December 2011 | Hastings Science & Technology Law Journal, Vol. 4, p.160 – Reuben Grinberg
Bitcoin is a digital, decentralized, partially anonymous currency, not backed by any government or other legal entity, and not redeemable for gold or other commodity. It relies on peer-to-peer networking and cryptography to maintain its integrity. Compared to most currencies or online payment services, such as PayPal, bitcoins are highly liquid, have low transaction costs, and can be used to make micropayments. This new currency could also hold the key to allowing organizations such as Wikileaks, hated by governments, to receive donations and conduct business anonymously.
Although the Bitcoin economy is flourishing, Bitcoin users are anxious about Bitcoin’s legal status. This paper examines a few relevant legal issues, such as the recent conviction of the Liberty Dollar creator, the Stamp Payments Act, and the federal securities acts.
December 2011 | Philipp Güring & Ian Grigg
The Bitcoin economy exhibits remarkable and predictable stability on the supply side based on the power costs of mining. However, that stability is challenged if cost-curve assumption is not solely expressed by the fair cost of power. As there is at least one major player, the botnets, that can operate at a power-cost-curve of zero, the result is a breach of Gresham’s Law: stolen electricity will drive out honest mining. This has unfortunate effects for the stability of the Bitcoin economy, and the result is inevitable collapse.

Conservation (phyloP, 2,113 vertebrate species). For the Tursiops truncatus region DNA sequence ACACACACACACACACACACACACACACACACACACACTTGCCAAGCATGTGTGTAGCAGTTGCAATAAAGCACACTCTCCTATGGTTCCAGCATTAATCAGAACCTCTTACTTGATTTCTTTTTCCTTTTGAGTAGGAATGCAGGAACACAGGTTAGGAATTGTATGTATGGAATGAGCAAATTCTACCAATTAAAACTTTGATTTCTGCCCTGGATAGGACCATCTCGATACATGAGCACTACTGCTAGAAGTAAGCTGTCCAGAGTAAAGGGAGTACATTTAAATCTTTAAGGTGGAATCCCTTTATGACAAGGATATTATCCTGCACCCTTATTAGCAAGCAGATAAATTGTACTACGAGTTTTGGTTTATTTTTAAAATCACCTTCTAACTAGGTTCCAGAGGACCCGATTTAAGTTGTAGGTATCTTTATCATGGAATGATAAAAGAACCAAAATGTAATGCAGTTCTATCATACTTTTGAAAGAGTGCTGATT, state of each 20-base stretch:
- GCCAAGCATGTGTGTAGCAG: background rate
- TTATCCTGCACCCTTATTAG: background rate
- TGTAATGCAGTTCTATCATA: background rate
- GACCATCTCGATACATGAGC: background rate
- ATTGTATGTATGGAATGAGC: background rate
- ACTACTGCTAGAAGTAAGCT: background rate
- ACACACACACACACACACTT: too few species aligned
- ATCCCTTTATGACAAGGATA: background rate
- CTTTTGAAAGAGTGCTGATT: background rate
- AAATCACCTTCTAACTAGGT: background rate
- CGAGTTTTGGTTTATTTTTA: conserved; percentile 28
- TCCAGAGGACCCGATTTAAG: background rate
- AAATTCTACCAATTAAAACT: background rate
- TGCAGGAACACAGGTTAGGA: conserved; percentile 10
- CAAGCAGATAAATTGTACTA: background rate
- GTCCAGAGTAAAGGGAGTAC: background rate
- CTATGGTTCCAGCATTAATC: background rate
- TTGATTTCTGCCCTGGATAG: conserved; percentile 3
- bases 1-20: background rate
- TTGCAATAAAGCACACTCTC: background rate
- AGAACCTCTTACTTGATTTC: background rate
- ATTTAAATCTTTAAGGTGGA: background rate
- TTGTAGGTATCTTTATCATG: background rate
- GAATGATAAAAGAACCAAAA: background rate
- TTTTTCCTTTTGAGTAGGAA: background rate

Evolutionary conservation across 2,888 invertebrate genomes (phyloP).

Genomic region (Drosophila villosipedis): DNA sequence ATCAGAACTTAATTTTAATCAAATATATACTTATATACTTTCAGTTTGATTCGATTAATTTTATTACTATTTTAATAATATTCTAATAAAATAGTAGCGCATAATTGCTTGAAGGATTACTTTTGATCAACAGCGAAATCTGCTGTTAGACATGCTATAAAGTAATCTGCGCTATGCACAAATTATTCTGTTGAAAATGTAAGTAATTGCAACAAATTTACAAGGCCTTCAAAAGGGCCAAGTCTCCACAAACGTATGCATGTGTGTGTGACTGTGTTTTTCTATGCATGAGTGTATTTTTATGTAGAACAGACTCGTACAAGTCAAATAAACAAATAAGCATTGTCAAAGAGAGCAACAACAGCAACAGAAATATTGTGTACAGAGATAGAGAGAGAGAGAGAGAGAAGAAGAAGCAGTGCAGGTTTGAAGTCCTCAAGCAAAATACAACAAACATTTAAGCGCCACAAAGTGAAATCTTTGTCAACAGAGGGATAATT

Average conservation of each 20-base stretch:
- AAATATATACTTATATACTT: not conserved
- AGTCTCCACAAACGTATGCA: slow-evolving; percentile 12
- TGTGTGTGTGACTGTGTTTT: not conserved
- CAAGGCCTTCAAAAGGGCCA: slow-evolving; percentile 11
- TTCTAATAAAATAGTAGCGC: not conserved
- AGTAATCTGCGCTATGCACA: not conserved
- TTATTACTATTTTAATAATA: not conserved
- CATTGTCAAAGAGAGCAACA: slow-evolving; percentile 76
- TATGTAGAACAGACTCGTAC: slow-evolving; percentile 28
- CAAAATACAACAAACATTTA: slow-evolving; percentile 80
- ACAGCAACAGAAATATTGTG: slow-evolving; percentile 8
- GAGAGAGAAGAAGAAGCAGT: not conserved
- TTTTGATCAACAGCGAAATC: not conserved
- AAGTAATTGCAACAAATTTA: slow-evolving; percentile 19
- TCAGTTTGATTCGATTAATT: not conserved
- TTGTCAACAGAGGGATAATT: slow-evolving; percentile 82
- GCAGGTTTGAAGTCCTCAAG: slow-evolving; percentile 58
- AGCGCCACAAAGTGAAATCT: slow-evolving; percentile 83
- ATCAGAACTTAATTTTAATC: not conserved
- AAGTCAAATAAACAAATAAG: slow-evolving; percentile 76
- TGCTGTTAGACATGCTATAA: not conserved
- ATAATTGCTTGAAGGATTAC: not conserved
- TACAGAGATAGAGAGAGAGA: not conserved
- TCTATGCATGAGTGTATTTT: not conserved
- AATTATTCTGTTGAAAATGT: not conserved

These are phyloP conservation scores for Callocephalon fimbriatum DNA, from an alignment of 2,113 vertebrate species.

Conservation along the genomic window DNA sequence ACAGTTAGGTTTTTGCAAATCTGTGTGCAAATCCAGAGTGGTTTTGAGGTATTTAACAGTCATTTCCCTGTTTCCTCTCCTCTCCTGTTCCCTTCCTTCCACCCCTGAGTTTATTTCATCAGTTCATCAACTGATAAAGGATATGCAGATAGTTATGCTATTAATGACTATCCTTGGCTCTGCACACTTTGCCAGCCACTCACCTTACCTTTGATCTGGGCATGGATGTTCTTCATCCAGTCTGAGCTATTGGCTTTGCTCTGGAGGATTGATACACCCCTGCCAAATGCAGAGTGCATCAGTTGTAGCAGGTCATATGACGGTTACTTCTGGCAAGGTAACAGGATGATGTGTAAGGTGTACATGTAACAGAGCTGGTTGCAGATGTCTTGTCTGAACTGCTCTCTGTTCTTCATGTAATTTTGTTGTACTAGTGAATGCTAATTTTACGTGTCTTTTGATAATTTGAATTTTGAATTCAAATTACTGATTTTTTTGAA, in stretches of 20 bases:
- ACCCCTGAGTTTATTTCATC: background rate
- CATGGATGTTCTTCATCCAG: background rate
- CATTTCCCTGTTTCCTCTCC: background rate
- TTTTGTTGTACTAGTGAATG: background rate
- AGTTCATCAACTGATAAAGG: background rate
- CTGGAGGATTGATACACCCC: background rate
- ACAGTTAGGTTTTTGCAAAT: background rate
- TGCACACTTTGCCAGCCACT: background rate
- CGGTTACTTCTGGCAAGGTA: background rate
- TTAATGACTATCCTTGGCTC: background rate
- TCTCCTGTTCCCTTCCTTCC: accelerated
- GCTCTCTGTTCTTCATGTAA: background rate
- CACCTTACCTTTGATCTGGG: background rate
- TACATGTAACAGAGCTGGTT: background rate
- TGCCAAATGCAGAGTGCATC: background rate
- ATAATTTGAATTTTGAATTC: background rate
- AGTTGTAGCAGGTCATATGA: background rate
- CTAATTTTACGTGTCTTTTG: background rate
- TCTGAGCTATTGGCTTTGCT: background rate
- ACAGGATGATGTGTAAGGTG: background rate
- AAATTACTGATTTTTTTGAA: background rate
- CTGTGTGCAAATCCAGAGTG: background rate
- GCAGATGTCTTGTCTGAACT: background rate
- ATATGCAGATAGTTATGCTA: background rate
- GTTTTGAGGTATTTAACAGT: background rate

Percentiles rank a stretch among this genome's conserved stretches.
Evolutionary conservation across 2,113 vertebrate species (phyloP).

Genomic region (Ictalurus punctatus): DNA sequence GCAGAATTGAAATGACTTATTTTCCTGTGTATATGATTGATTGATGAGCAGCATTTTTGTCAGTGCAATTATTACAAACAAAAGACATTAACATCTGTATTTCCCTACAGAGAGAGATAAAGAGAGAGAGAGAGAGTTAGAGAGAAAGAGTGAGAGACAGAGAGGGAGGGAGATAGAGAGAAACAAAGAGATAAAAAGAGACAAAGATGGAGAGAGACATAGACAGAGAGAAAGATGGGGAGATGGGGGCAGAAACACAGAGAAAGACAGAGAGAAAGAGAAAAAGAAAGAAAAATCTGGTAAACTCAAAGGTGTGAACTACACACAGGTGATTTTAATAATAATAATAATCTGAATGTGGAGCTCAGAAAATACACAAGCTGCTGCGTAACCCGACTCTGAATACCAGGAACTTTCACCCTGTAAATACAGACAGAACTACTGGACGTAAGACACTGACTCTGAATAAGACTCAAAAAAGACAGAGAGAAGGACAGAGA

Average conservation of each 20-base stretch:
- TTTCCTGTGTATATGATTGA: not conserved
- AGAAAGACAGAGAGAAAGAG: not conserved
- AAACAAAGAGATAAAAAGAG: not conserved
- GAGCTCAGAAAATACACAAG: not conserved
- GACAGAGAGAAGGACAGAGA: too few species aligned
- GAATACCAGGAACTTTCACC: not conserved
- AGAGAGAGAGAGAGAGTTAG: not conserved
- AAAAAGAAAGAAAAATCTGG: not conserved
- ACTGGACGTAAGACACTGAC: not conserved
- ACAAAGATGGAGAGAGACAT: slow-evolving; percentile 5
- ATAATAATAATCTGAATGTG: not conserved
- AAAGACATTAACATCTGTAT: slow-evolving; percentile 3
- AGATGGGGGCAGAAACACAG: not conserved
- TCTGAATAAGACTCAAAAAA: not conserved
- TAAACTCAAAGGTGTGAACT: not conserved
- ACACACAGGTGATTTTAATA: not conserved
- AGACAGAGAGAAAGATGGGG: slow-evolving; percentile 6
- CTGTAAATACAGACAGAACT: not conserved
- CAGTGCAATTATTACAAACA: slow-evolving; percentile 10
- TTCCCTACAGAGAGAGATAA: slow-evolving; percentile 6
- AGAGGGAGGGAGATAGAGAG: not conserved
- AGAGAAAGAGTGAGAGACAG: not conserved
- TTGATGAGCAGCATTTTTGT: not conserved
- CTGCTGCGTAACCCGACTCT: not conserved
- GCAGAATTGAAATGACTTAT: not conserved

December 2011 | Digital Gold Currency Magazine – Mark Herpel
This document takes an informal look at non-bank digital currency payment systems, online value transfer software and digital precious metals (DGC). Focus is placed on the evolution of these systems over the past decade along with the developments of new models including software, products and regulations.
November 2011 | ArXiv – Rosenfeld, Meni
This paper describes the various scoring systems used to calculate rewards of participants in Bitcoin pooled mining and explains the problems each were designed to solve.
November 2011 | arXiv – Moshe Babaioff, Shahar Dobzinski, Sigal Oren, Aviv Zohar
Many large decentralized systems rely on information propagation to ensure their proper function. We examine a common scenario in which only participants that are aware of the information can compete for some reward, and thus informed participants have an incentive not to propagate information to others. One recent example in which such tension arises is the 2009 DARPA Network Challenge (finding red balloons). We focus on another prominent example: Bitcoin, a decentralized electronic currency system.
Bitcoin represents a radical new approach to monetary systems. It has been getting a large amount of public attention over the last year, both in policy discussions and in the popular press. Its cryptographic fundamentals have largely held up even as its usage has become increasingly widespread. We find, however, that it exhibits a fundamental problem of a different nature, based on how its incentives are structured. We propose a modification to the protocol that can eliminate this problem.
Bitcoin relies on a peer-to-peer network to track transactions that are performed with the currency. For this purpose, every transaction a node learns about should be transmitted to its neighbors in the network. The current implemented protocol provides an incentive to nodes to not broadcast transactions they are aware of. Our solution is to augment the protocol with a scheme that rewards information propagation. Since clones are easy to create in the Bitcoin system, an important feature of our scheme is Sybil-proofness.